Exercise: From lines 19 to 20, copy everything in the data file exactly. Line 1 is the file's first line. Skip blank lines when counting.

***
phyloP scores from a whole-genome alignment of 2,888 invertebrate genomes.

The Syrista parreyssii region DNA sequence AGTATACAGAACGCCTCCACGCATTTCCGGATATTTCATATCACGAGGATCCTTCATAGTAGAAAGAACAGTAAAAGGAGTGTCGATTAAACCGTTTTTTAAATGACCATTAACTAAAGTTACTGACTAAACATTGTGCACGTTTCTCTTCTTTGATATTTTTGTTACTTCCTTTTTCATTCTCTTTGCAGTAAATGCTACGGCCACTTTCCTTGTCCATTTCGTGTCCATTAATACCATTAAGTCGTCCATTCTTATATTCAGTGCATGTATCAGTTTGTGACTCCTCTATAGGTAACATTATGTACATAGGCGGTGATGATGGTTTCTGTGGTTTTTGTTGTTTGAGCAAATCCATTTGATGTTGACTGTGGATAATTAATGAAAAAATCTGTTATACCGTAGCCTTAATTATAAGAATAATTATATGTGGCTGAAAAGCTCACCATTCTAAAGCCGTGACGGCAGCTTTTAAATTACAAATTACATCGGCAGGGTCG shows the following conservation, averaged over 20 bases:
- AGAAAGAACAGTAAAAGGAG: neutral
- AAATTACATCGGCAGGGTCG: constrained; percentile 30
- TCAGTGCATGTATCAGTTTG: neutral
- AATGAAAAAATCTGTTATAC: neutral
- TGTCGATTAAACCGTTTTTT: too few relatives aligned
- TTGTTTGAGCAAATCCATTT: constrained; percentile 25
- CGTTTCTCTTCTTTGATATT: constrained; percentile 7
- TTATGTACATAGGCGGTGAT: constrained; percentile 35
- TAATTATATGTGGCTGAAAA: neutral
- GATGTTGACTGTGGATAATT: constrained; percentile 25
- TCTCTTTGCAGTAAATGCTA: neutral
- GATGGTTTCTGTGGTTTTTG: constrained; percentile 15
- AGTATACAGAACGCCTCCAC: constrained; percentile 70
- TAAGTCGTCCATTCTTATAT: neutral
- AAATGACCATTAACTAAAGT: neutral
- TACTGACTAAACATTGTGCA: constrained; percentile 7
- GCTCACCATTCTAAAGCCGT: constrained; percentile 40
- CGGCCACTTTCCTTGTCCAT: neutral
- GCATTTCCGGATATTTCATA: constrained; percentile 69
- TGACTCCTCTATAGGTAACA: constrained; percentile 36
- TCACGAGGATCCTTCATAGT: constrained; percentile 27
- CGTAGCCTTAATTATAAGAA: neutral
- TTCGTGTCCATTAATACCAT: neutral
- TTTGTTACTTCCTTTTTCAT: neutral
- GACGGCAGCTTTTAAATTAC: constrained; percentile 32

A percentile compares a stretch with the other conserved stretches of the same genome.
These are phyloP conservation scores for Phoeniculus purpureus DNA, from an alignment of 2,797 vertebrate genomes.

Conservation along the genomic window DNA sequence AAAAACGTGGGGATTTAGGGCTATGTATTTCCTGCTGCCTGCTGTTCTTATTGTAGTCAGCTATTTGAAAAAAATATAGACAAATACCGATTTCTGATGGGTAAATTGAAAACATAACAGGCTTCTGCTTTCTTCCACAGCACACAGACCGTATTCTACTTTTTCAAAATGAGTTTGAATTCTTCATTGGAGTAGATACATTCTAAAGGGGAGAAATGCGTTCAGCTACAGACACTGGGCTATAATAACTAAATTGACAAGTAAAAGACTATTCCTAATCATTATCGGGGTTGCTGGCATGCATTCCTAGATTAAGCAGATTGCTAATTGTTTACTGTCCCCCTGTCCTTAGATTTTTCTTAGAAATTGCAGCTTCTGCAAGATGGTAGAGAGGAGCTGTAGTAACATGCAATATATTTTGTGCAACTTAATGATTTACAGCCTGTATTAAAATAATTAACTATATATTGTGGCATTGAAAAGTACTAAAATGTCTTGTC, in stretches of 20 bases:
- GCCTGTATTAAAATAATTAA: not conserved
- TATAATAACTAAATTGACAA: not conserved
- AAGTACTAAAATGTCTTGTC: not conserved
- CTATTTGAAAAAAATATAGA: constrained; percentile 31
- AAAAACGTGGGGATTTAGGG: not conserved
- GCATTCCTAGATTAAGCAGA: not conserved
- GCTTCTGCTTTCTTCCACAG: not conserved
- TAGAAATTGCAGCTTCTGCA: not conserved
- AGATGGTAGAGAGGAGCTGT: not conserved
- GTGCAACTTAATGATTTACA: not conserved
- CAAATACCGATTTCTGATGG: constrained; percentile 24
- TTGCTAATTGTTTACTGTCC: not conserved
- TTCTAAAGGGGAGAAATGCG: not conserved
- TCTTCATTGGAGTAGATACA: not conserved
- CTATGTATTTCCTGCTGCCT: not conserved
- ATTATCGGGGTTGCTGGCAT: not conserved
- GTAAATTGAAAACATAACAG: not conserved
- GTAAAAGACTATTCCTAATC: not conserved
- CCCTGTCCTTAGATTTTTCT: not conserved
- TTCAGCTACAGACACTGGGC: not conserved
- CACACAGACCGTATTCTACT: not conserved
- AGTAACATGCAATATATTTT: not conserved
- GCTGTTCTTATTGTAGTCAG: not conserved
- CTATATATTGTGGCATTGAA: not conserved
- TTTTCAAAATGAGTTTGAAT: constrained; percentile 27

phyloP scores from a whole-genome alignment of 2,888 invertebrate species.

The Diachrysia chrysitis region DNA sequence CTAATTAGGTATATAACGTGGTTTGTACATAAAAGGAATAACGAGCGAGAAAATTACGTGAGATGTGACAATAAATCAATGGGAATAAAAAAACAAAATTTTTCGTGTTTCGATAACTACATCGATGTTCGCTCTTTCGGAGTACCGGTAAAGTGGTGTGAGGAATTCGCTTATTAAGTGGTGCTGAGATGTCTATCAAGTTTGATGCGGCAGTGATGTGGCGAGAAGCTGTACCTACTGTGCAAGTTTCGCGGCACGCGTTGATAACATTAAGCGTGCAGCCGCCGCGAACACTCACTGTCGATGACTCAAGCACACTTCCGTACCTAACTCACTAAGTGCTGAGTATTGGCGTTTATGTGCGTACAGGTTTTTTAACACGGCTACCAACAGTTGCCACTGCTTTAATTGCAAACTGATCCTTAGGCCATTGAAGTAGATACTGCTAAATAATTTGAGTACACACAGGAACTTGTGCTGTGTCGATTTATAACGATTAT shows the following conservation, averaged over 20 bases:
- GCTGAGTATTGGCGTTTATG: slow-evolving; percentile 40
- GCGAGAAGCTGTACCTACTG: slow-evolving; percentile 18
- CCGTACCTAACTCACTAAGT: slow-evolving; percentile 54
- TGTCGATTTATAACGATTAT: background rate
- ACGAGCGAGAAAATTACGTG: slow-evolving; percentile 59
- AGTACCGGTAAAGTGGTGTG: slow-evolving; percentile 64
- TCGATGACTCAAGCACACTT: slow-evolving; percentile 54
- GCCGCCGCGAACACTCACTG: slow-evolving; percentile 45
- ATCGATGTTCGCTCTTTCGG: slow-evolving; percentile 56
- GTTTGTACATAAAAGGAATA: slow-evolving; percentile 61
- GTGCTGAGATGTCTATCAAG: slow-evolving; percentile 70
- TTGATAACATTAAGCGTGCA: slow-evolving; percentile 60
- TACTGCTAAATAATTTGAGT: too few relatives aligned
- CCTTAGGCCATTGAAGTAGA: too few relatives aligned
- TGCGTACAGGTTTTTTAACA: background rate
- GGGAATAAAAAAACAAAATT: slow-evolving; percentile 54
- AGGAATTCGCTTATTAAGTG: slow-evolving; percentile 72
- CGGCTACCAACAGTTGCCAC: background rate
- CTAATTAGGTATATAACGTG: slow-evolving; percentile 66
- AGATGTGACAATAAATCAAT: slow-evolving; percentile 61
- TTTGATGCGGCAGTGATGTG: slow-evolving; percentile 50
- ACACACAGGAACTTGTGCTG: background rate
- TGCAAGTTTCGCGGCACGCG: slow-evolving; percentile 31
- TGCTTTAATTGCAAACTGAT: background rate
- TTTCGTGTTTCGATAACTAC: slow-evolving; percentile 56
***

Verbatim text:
- GCTCACCATTCTAAAGCCGT: constrained; percentile 40
- CGGCCACTTTCCTTGTCCAT: neutral